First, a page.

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Samsung Galaxy Z Flip first look: folding glass changes everything

Samsung tries to fix what broke the Galaxy Fold

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Samsung just unveiled the Galaxy Z Flip, its second folding phone. This phone’s big improvement over foldables to date is the use of a glass screen, and it definitely feels a whole lot nicer. It feels like glass, and it can’t be easily marked up by a fingernail like the plastic screens used to date. I tried my darndest to see the crease in the hands-on area and while I could see it, it wasn’t easy. Of course, we were in a somewhat controlled and completely chaotic and crowded situation, so don’t hold me to that long term.

The phone has a strong hinge, and that comes with some ups and downs. On the upside, it can hold itself open in any position. It opens smoothly, doesn’t creak, and and feels pretty good overall. On the downside, the phone is harder to open. It doesn’t flip open like a classic clamshell phone. Opening it with a single hand takes a lot of work, so you’ll probably be using two most of the time.

I really can’t emphasize enough how different the Z Flip feels from the Galaxy Fold and the Motorola Razr. It is very much refined — with no creaking, a more solid-feeling hinge, and just a smoother action throughout. I’m not 100 percent sold on having the hinge provide so much resistance, but I do think Samsung has figured some of its folding problems out. It’s a shame the first introductions to folding phones were so compromised, because this seems really promising.

Promising — but that doesn’t mean good. The original Galaxy Fold and even the Motorola Razr seemed pretty good in their initial hands on only to disappoint in actual use (spoiler for my upcoming Razr review there, btw). So don’t consider this an endorsement at all — and the fact that Samsung is throwing this thing out into the market on Valentine’s Day without preorders or reporter previews could be seen as a bad sign.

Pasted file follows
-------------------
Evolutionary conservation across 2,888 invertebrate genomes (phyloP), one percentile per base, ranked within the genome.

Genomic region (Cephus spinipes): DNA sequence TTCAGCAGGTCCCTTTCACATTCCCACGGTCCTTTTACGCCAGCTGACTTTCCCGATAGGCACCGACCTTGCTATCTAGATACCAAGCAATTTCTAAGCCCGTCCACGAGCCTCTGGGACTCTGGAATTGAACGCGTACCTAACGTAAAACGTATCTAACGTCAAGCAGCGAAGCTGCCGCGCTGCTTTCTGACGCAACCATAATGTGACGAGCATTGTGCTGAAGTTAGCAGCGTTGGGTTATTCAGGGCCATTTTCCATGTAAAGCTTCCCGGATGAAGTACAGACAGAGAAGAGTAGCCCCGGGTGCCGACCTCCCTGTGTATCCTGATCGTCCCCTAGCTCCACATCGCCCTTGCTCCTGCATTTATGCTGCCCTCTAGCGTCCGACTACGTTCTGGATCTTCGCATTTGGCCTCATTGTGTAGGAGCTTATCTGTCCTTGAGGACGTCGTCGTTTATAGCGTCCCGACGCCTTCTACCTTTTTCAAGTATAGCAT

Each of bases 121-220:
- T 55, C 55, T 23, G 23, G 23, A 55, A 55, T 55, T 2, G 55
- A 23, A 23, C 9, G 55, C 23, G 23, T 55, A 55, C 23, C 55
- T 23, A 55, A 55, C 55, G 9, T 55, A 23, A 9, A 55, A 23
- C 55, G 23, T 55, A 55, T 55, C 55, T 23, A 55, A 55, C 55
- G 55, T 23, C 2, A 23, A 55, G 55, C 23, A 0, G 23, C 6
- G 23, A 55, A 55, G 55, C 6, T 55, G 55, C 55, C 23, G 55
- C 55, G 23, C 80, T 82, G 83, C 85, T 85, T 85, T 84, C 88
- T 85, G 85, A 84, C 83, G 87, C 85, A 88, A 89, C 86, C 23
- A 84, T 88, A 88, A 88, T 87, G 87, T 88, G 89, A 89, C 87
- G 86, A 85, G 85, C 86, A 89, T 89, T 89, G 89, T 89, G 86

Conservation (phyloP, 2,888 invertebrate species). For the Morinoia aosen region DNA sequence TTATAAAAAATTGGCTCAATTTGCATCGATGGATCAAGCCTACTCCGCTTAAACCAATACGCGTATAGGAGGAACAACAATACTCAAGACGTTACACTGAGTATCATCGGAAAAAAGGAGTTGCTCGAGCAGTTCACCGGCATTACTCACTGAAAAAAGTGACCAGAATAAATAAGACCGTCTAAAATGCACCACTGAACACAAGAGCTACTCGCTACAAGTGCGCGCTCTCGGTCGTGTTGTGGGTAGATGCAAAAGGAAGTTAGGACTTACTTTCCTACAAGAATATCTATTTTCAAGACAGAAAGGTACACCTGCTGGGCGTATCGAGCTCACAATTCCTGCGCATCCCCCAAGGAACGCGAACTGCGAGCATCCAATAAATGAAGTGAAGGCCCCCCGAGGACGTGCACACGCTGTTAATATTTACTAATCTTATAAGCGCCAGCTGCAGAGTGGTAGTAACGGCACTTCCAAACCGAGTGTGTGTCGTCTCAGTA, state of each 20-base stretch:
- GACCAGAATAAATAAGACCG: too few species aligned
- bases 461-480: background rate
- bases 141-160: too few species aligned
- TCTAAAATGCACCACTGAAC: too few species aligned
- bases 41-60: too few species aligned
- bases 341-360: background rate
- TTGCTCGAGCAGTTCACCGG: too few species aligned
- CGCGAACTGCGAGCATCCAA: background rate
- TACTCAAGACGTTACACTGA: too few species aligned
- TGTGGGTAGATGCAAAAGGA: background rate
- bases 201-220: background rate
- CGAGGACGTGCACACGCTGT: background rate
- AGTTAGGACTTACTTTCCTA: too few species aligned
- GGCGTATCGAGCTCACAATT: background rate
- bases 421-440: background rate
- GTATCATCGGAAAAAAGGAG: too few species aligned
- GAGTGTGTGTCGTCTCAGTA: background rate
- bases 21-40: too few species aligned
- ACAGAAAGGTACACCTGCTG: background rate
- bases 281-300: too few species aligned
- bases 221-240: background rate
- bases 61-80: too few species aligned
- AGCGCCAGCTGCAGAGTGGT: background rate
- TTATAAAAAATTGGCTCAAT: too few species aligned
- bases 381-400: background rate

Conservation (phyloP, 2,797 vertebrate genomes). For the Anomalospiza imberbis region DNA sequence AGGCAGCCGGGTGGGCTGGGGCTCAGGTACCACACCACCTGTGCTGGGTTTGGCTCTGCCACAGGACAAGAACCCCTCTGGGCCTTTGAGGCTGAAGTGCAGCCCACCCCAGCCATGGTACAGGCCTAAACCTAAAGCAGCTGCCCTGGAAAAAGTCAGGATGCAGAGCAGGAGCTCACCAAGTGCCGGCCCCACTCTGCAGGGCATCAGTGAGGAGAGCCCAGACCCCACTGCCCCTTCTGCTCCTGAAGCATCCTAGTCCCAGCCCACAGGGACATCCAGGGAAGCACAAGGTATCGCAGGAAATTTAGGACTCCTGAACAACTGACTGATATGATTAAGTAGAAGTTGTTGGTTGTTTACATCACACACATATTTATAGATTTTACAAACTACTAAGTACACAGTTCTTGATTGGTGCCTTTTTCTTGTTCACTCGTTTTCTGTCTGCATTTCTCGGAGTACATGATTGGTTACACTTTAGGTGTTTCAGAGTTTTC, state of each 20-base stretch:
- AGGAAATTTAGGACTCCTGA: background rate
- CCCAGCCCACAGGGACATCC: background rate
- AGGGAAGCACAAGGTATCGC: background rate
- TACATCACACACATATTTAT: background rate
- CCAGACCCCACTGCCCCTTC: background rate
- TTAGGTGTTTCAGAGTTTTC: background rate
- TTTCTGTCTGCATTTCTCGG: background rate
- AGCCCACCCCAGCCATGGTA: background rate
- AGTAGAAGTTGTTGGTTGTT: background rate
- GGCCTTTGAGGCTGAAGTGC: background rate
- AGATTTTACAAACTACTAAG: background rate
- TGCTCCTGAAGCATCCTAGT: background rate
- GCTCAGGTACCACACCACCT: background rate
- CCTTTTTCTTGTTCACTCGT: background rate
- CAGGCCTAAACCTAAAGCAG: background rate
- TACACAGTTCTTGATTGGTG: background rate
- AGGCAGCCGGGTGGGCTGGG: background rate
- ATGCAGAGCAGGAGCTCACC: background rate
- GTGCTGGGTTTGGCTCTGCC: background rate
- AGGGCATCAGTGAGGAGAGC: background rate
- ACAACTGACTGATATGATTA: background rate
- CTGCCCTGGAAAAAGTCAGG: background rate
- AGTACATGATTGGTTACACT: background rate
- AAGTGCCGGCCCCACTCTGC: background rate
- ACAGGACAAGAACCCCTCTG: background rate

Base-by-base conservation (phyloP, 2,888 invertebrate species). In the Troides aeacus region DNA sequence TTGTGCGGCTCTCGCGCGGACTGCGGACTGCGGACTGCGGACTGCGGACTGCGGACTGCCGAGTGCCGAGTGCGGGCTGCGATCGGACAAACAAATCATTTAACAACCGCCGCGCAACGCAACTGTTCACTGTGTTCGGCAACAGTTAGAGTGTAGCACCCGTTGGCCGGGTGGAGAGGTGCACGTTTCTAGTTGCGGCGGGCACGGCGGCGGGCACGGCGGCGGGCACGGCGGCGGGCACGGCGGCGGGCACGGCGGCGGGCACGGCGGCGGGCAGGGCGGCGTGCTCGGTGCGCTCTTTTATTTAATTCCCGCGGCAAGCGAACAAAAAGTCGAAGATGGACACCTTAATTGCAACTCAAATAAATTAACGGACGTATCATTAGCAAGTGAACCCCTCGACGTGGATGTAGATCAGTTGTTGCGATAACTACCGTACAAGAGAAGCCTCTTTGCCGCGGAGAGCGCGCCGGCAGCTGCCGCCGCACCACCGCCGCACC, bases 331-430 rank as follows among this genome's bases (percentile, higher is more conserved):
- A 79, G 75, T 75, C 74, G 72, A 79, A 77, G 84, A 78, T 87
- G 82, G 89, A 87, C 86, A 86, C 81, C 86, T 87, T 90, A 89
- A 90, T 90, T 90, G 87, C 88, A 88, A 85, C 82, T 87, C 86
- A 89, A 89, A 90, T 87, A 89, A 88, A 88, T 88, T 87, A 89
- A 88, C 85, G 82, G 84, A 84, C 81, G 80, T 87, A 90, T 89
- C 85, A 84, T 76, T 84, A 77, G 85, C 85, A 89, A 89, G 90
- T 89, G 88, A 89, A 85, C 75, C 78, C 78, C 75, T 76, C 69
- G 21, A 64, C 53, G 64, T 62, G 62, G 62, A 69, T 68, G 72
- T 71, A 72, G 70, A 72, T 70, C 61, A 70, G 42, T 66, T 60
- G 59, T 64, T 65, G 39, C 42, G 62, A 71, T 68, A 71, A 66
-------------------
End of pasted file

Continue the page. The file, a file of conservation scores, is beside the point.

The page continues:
A lot of other drawbacks to early foldables have been improved here. The gap around the hinge is still there, but smaller. The inside bezels look smaller, too. And the crease where the screen folds is barely visible, though you can still feel it. It’s way better than what you’ll find on Motorola’s Razr, which has a plastic screen.

The tiny front facing screen is absolutely adorable; if you double press the power button (which doubles as a fingerprint sensor), you can launch the selfie camera and see yourself. More practically, it can be used to show the time and some notifications. Samsung says when you tap on a notification on the tiny screen, it opens up in the app when you open the phone — but that wasn’t working on the demo floor.

Photos by Nick Statt / The Verge

Samsung’s reasoning for making the hinge so stiff is that you can set the phone down at an angle and do split screen things. I think this is of dubious usefulness, but we’ll see which software supports it. I was able to test it with Google Duo video chatting and with YouTube. On Duo iT made a ton of sense, but on YouTube the function was letting you look at the comments — which, okay.

The Z Flip is Samsung’s first shot at getting a foldable right after the messy launch of last year’s Galaxy Fold. The Z Flip has a few key differences: it folds open and closed like a classic clamshell phone, rather than like a book; it uses a bendable “Ultra Thin Glass” display, instead of the weak plastic on the Fold; and it has fibers built into the hinge to prevent dust from getting in and damaging the display, which is what broke early units of the Fold. Samsung says the new glass will last for 200,000 folds.

The Z Flip has a 6.7-inch OLED display with a tall 21.9:9 aspect ratio, as well as a tiny 1.1-inch OLED cover display to show notifications when the phone is closed. Inside is a Snapdragon 855 Plus, 8GB of RAM, 256GB of storage, and a 3,300mAh “dual” battery.

There are two 12-megapixel cameras on the back, a regular wide angle and an ultra-wide angle, and on the inside is a 10-megapixel selfie camera that’s cut out in the top of the display. The Z Flip supports wireless charging and runs a customized version of Android 10. Notably, the phone does not support 5G, unlike the new Galaxy S20 series of phones.

The phone will be available in the US and Korea starting February 14th for $1,380.

Additional reporting by Jake Kastrenakes.

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